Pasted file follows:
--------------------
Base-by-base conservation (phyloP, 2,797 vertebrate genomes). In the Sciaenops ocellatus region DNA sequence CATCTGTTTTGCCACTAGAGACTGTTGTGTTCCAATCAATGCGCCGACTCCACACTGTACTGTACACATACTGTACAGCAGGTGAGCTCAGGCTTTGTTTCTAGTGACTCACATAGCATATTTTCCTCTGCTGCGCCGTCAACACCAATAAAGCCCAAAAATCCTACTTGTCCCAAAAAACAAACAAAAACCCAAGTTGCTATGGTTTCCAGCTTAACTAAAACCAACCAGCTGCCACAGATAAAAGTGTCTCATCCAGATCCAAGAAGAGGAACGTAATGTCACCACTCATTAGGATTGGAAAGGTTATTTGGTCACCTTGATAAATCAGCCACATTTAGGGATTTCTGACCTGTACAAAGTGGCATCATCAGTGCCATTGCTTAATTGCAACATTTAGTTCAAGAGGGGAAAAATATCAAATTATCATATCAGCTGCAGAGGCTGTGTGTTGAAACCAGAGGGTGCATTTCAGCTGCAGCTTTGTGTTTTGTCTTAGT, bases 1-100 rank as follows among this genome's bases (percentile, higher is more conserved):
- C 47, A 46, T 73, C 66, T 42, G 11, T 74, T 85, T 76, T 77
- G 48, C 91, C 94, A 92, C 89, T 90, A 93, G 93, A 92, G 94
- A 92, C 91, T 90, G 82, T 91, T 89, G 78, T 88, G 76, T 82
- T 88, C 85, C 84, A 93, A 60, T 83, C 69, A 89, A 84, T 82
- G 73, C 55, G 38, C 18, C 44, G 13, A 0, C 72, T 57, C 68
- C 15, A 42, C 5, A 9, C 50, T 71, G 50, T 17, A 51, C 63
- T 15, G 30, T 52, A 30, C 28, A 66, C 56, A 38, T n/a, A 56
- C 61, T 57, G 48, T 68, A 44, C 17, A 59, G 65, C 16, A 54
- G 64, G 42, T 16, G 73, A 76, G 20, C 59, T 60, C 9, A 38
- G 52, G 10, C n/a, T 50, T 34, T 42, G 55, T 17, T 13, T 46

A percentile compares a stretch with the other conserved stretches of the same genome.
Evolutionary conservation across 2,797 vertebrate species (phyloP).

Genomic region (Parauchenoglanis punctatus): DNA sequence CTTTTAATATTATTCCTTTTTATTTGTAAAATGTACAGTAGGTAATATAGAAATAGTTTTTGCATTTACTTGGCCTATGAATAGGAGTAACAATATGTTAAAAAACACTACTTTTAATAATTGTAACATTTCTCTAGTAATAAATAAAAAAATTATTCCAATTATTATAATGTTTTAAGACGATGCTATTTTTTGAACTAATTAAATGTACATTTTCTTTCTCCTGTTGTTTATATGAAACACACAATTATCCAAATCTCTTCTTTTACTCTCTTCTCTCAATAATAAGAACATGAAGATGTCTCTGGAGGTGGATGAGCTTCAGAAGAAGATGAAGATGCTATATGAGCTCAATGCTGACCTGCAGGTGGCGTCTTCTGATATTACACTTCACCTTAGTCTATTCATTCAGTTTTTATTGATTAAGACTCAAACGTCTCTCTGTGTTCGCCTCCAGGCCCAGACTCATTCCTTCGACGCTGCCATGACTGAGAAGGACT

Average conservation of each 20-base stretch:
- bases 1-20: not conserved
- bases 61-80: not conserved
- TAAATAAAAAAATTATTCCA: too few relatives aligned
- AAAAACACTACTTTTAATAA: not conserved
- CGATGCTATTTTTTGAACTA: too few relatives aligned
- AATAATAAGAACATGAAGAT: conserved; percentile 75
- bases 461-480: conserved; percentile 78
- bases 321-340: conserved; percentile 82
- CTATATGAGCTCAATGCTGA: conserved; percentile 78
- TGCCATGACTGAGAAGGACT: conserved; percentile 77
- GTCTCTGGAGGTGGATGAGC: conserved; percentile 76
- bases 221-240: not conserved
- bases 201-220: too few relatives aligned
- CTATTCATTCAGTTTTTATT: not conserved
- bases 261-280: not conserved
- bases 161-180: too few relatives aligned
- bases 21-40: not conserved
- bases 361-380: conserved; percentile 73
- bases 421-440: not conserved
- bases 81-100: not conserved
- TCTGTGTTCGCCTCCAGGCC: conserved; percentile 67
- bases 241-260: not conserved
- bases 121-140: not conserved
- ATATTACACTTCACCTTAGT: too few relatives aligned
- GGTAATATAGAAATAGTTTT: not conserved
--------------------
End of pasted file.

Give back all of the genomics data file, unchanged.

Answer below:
Base-by-base conservation (phyloP, 2,797 vertebrate genomes). In the Sciaenops ocellatus region DNA sequence CATCTGTTTTGCCACTAGAGACTGTTGTGTTCCAATCAATGCGCCGACTCCACACTGTACTGTACACATACTGTACAGCAGGTGAGCTCAGGCTTTGTTTCTAGTGACTCACATAGCATATTTTCCTCTGCTGCGCCGTCAACACCAATAAAGCCCAAAAATCCTACTTGTCCCAAAAAACAAACAAAAACCCAAGTTGCTATGGTTTCCAGCTTAACTAAAACCAACCAGCTGCCACAGATAAAAGTGTCTCATCCAGATCCAAGAAGAGGAACGTAATGTCACCACTCATTAGGATTGGAAAGGTTATTTGGTCACCTTGATAAATCAGCCACATTTAGGGATTTCTGACCTGTACAAAGTGGCATCATCAGTGCCATTGCTTAATTGCAACATTTAGTTCAAGAGGGGAAAAATATCAAATTATCATATCAGCTGCAGAGGCTGTGTGTTGAAACCAGAGGGTGCATTTCAGCTGCAGCTTTGTGTTTTGTCTTAGT, bases 1-100 rank as follows among this genome's bases (percentile, higher is more conserved):
- C 47, A 46, T 73, C 66, T 42, G 11, T 74, T 85, T 76, T 77
- G 48, C 91, C 94, A 92, C 89, T 90, A 93, G 93, A 92, G 94
- A 92, C 91, T 90, G 82, T 91, T 89, G 78, T 88, G 76, T 82
- T 88, C 85, C 84, A 93, A 60, T 83, C 69, A 89, A 84, T 82
- G 73, C 55, G 38, C 18, C 44, G 13, A 0, C 72, T 57, C 68
- C 15, A 42, C 5, A 9, C 50, T 71, G 50, T 17, A 51, C 63
- T 15, G 30, T 52, A 30, C 28, A 66, C 56, A 38, T n/a, A 56
- C 61, T 57, G 48, T 68, A 44, C 17, A 59, G 65, C 16, A 54
- G 64, G 42, T 16, G 73, A 76, G 20, C 59, T 60, C 9, A 38
- G 52, G 10, C n/a, T 50, T 34, T 42, G 55, T 17, T 13, T 46

A percentile compares a stretch with the other conserved stretches of the same genome.
Evolutionary conservation across 2,797 vertebrate species (phyloP).

Genomic region (Parauchenoglanis punctatus): DNA sequence CTTTTAATATTATTCCTTTTTATTTGTAAAATGTACAGTAGGTAATATAGAAATAGTTTTTGCATTTACTTGGCCTATGAATAGGAGTAACAATATGTTAAAAAACACTACTTTTAATAATTGTAACATTTCTCTAGTAATAAATAAAAAAATTATTCCAATTATTATAATGTTTTAAGACGATGCTATTTTTTGAACTAATTAAATGTACATTTTCTTTCTCCTGTTGTTTATATGAAACACACAATTATCCAAATCTCTTCTTTTACTCTCTTCTCTCAATAATAAGAACATGAAGATGTCTCTGGAGGTGGATGAGCTTCAGAAGAAGATGAAGATGCTATATGAGCTCAATGCTGACCTGCAGGTGGCGTCTTCTGATATTACACTTCACCTTAGTCTATTCATTCAGTTTTTATTGATTAAGACTCAAACGTCTCTCTGTGTTCGCCTCCAGGCCCAGACTCATTCCTTCGACGCTGCCATGACTGAGAAGGACT

Average conservation of each 20-base stretch:
- bases 1-20: not conserved
- bases 61-80: not conserved
- TAAATAAAAAAATTATTCCA: too few relatives aligned
- AAAAACACTACTTTTAATAA: not conserved
- CGATGCTATTTTTTGAACTA: too few relatives aligned
- AATAATAAGAACATGAAGAT: conserved; percentile 75
- bases 461-480: conserved; percentile 78
- bases 321-340: conserved; percentile 82
- CTATATGAGCTCAATGCTGA: conserved; percentile 78
- TGCCATGACTGAGAAGGACT: conserved; percentile 77
- GTCTCTGGAGGTGGATGAGC: conserved; percentile 76
- bases 221-240: not conserved
- bases 201-220: too few relatives aligned
- CTATTCATTCAGTTTTTATT: not conserved
- bases 261-280: not conserved
- bases 161-180: too few relatives aligned
- bases 21-40: not conserved
- bases 361-380: conserved; percentile 73
- bases 421-440: not conserved
- bases 81-100: not conserved
- TCTGTGTTCGCCTCCAGGCC: conserved; percentile 67
- bases 241-260: not conserved
- bases 121-140: not conserved
- ATATTACACTTCACCTTAGT: too few relatives aligned
- GGTAATATAGAAATAGTTTT: not conserved